Mt. Gox Mysteriously Finds $114 Million Worth of 'Missing' Bitcoins The shady Bitcoin exchange's extended meltdown gets fishier by the minute.
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Oops, trusting customers, we lost all of your bitcoins. Sorry. We think maybe hackers ripped them off. But, hey, we just dug up 200,000 of the vanished coins.
That's the latest strange tune Mt. Gox is singing now, a month after crashing and burning following the loss of 750,000 of its customers' BTC and 100,000 of its own.
Mark Karapeles, the former chief executive and now the "representative director" of the fallen cyrptocurrency exchange, announced the puzzling discovery of 200,000 "missing" bitcoins in a statement released on on Mt. Gox's website yesterday.
According to exchange rates at press time, the "found" coins are worth about $114 million. The company was required by civil rehabilitation proceedings to inform the court and its bankruptcy counsels of the discovery.
Karapeles said the company discovered the "existence of" the missing virtual currency pieces on March 10 in a an "old format" digital wallet that Mt. Gox used previously, then transferred them to an offline site from March 14 to 15.
Why the bitcoins went missing in the first place is still a mystery, perhaps even to Mt. Gox itself. "Please note that the reasons for their disappearance and the exact number of Bitcoins which disappeared is still under investigation," Karapeles's statement read.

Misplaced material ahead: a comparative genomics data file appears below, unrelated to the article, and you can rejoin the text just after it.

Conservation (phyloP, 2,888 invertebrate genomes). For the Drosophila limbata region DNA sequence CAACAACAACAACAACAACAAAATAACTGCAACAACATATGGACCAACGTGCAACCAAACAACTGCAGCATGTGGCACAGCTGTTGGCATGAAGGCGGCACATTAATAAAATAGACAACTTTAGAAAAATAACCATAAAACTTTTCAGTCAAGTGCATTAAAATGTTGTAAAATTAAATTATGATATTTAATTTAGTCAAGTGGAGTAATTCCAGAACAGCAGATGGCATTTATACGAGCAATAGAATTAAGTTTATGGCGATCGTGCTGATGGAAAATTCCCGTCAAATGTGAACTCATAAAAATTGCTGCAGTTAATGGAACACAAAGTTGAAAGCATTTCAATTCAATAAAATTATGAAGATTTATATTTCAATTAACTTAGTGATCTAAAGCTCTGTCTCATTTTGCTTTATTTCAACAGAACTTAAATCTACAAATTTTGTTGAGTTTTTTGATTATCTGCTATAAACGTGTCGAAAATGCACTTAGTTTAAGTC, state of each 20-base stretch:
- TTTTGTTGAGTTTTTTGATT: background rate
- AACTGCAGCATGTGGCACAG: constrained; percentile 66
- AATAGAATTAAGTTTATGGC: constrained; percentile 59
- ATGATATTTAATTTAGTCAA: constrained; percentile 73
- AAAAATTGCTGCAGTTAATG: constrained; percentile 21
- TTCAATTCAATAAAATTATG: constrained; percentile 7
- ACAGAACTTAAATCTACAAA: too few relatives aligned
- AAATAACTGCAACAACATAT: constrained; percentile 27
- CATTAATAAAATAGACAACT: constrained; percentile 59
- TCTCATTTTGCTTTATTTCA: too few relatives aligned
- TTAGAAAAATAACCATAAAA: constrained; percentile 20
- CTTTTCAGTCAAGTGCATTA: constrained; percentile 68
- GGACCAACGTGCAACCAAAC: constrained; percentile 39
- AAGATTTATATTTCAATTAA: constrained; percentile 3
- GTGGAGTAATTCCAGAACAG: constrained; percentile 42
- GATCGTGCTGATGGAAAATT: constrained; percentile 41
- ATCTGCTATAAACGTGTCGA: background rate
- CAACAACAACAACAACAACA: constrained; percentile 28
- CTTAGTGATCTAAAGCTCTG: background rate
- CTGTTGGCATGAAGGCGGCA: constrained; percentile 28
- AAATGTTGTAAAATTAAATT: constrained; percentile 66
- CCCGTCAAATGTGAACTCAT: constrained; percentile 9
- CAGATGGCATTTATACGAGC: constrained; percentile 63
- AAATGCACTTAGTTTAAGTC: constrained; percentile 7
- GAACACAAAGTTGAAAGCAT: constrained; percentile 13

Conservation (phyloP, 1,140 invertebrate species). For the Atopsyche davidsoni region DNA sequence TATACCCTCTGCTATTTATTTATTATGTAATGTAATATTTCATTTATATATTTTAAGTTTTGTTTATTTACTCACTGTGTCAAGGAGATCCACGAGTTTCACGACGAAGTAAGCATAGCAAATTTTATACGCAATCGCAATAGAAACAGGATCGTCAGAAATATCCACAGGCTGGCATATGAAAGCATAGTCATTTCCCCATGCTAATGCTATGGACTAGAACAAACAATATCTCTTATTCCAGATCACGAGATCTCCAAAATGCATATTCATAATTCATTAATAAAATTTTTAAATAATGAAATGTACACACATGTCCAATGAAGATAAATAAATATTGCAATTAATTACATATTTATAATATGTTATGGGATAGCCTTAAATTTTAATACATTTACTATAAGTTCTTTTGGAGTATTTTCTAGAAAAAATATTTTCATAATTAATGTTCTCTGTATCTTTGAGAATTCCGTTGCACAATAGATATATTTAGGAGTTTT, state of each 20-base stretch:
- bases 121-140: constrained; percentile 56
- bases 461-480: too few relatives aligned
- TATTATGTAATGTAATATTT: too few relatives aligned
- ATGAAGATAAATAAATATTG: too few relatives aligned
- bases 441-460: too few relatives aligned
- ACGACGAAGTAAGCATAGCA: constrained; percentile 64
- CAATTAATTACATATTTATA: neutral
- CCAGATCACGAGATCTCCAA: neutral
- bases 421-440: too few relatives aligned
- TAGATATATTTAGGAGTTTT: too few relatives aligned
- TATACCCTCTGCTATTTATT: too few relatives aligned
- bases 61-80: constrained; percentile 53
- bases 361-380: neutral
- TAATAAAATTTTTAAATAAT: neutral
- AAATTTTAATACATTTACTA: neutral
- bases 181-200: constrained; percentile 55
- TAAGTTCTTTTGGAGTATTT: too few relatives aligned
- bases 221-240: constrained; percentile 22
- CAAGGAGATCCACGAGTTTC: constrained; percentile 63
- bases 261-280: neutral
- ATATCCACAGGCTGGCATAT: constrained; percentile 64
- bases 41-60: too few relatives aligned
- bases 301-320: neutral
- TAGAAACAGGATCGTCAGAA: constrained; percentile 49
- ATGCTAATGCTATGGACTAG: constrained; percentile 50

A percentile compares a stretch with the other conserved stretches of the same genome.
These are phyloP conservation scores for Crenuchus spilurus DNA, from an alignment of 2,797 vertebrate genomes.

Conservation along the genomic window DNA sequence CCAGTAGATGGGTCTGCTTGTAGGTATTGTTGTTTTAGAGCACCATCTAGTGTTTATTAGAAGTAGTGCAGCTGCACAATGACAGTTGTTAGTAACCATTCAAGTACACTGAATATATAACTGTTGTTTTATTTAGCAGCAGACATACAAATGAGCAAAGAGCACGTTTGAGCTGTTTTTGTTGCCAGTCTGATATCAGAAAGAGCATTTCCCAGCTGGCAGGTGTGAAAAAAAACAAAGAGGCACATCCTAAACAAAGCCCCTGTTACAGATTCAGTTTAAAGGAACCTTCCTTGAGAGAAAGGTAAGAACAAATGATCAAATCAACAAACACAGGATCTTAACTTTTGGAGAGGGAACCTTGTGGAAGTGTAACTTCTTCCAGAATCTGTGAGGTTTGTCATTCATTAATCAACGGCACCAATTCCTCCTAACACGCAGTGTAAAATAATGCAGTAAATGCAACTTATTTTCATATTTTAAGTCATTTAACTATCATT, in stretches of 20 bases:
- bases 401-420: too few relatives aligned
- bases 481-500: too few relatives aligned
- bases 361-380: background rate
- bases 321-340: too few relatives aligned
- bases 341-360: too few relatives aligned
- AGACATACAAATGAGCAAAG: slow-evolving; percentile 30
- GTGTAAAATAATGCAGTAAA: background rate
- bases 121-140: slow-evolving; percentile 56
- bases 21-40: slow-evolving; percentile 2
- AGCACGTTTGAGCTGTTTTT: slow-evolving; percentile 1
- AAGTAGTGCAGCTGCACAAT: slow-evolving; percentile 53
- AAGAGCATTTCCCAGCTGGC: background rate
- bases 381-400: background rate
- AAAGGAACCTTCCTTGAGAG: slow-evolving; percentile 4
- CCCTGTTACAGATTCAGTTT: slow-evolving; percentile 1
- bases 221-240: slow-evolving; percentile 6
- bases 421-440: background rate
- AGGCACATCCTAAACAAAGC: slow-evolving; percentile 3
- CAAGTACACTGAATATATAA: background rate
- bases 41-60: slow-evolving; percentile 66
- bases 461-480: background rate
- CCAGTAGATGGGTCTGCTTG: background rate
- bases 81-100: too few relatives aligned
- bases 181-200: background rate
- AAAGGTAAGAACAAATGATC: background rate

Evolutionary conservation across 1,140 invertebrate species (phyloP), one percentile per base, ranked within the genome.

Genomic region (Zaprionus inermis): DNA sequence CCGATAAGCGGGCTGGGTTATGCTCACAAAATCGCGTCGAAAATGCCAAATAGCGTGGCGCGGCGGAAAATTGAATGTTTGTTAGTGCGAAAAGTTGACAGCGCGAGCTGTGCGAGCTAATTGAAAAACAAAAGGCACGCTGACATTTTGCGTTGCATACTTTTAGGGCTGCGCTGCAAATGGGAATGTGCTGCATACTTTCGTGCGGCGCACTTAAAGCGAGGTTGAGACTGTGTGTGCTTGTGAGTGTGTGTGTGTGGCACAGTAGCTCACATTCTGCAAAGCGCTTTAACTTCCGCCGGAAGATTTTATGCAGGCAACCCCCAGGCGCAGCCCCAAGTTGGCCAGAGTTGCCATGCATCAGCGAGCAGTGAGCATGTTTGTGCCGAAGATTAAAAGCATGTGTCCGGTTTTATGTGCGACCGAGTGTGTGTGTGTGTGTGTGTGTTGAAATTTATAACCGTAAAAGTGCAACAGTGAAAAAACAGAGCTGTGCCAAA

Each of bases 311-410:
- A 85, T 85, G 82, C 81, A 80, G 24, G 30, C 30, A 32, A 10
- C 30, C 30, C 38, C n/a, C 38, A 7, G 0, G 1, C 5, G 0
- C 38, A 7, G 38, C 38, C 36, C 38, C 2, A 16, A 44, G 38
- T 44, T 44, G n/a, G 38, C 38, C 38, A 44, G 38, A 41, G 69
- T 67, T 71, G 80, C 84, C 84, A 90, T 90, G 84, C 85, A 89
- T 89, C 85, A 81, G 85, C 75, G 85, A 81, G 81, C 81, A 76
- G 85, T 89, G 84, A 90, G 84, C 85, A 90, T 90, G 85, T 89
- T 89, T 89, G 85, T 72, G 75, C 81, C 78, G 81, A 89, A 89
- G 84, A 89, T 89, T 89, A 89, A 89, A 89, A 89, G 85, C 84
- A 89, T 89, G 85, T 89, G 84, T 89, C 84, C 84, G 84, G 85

When the company filed for bankruptcy protection on Feb. 28, Karapeles blamed hackers for his company's collapse, claiming they exploited a "weakness" in its system that enabled them to fraudulently withdraw almost half a billion U.S. dollars worth of the digital currency.
Whether or not the "found" bitcoins the first once mighty Bitcoin exchange lost back in February will land back in the hands of angry customers remains unknown. Several have joined together to file a class-action lawsuit in an attempt to freeze both Mt. Gox's and Karapeles's assets.
Earlier this month cyber criminals hijacked Karpeles's personal blog, Tumblr and Reddit accounts, posting accusations that head of the defunct exchange knew the whereabouts of -- and was allegedly still in control of -- the vanished $500 million-plus bitcoins all along.